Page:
Bair sees a potential upside in that it could help expand credit access, but wonders if it’s worth the risk.
“The privacy and information security issues could easily outweigh those benefits,” she said.
Bair isn’t alone. Gary Reeder, vice president of innovation and policy at the CFSI, is concerned about risk on a systemic level around companies like credit bureaus that the entire financial services industry depends on so heavily.
“We’re getting to where we have larger sets of data housed in institutions that the entire financial services industry rests on, and they don’t have the same regulation and security protocols a regulated bank would have,” he said.
Mick Mulvaney, the acting director of the Consumer Financial Protection Bureau, said Monday that he wanted to set the record straight by reiterating that the agency is “still very much in the fair lending business.”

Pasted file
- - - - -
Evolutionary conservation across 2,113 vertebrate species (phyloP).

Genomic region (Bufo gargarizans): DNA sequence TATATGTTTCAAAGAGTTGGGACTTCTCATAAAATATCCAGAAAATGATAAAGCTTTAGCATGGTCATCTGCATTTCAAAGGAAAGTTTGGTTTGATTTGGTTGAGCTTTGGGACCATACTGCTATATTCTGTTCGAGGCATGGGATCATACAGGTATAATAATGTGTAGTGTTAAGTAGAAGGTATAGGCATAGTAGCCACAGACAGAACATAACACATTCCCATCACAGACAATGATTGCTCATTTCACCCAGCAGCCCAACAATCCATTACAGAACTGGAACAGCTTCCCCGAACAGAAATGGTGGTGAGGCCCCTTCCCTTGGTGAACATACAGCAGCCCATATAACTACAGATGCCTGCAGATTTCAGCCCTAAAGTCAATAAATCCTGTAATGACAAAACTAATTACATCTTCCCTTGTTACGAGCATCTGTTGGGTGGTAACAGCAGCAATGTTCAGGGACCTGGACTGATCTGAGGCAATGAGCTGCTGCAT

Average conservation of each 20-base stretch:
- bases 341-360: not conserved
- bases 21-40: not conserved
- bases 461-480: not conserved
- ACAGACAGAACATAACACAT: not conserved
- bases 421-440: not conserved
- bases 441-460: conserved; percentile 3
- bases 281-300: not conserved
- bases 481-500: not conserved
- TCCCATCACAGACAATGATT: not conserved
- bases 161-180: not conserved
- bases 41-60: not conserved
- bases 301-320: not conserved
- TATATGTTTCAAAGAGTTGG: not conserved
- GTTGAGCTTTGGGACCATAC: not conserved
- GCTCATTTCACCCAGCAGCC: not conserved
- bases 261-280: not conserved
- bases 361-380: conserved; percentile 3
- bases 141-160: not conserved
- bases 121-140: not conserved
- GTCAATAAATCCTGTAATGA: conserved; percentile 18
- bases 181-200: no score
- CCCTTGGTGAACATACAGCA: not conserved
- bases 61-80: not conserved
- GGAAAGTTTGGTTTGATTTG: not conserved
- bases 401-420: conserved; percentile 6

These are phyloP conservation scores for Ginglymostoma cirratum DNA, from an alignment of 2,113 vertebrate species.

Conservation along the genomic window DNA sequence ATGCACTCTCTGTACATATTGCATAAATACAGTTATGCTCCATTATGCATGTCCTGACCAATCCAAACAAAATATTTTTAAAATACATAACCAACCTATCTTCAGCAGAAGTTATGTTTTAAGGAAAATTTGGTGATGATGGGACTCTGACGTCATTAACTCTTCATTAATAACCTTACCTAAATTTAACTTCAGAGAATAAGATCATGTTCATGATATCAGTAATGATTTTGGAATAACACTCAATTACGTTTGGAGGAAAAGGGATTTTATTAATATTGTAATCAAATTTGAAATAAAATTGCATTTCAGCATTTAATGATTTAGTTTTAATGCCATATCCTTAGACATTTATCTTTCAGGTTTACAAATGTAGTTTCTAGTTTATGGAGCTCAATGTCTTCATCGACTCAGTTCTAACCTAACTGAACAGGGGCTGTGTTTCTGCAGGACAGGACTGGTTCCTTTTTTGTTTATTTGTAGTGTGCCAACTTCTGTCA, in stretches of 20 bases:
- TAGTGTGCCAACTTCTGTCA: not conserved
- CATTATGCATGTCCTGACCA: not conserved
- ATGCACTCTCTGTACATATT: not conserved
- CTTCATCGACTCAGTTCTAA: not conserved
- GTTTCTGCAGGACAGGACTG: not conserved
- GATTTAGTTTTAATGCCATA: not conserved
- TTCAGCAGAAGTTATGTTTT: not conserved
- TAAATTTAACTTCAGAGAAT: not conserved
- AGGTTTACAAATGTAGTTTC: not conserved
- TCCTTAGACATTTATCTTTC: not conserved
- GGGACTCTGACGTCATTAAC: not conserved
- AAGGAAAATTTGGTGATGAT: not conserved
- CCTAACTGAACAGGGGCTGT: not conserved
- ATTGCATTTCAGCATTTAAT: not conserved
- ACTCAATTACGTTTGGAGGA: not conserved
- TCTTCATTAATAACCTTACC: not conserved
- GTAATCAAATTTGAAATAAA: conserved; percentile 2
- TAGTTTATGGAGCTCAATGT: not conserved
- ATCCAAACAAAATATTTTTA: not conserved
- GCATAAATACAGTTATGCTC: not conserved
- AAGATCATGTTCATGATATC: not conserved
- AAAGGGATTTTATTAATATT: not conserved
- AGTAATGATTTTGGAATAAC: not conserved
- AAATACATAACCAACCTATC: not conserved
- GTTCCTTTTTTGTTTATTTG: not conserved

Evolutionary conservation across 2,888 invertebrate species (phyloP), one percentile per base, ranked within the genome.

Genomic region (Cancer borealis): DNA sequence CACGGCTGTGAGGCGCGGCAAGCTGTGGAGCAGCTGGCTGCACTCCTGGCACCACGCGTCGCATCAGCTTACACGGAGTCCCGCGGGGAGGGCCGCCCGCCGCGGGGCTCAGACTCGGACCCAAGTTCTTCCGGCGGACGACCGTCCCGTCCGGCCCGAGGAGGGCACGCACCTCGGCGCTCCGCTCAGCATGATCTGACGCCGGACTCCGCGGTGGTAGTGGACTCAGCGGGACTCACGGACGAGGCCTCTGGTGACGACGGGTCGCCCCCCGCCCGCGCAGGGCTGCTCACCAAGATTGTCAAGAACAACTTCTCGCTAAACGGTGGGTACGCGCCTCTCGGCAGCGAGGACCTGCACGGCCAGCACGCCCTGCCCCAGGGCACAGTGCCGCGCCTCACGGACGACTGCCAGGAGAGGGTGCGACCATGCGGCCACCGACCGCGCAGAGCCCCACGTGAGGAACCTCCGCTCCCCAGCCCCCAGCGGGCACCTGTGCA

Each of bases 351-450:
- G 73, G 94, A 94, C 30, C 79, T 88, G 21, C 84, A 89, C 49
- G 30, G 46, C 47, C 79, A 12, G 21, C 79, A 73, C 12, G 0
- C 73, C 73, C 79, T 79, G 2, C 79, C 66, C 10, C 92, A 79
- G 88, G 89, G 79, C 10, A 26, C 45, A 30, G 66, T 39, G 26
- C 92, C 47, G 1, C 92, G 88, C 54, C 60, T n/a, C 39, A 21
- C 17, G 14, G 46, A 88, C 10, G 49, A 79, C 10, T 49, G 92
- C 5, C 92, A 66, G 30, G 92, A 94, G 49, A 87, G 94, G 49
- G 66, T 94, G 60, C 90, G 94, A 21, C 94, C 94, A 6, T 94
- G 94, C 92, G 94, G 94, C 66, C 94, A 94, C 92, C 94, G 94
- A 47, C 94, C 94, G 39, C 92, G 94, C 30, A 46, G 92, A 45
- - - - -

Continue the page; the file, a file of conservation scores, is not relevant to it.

“Thank you for helping us send the message that we are still doing fair lending, we are still in the fair lending business,” Mulvaney said at a CFPB day-long symposium on consumer access to credit.
The comments came after a move in February in which Mulvaney tried to strip the fair lending office of its enforcement authority, which is mandated by the Dodd-Frank Act.
Mulvaney said that the media misinterpreted what he was trying to do.
“You may have read a bunch of things or seen a bunch of things saying we are out of that business, and nothing could be further from the truth,” Mulvaney said. “I hope that you take this symposium as evidence of that. We are still very much in the fair lending business and we going to remain active in that space.”
The fair lending office is still listed in the CFPB’s organizational chart as an equal division alongside supervision and enforcement. The office is also still headed by Patrice Alexander Ficklin, who ran it under Democratic CFPB Director Richard Cordray.
Mulvaney's efforts to move fair lending to another division and strip it of its enforcement powers have so far been unsuccessful. The CFPB did not respond to calls seeking comment.
Mulvaney spoke for just two minutes at the symposium, where he praised the CFPB, including Ficklin, for trying to help unbanked and underbanked consumers gain access to credit.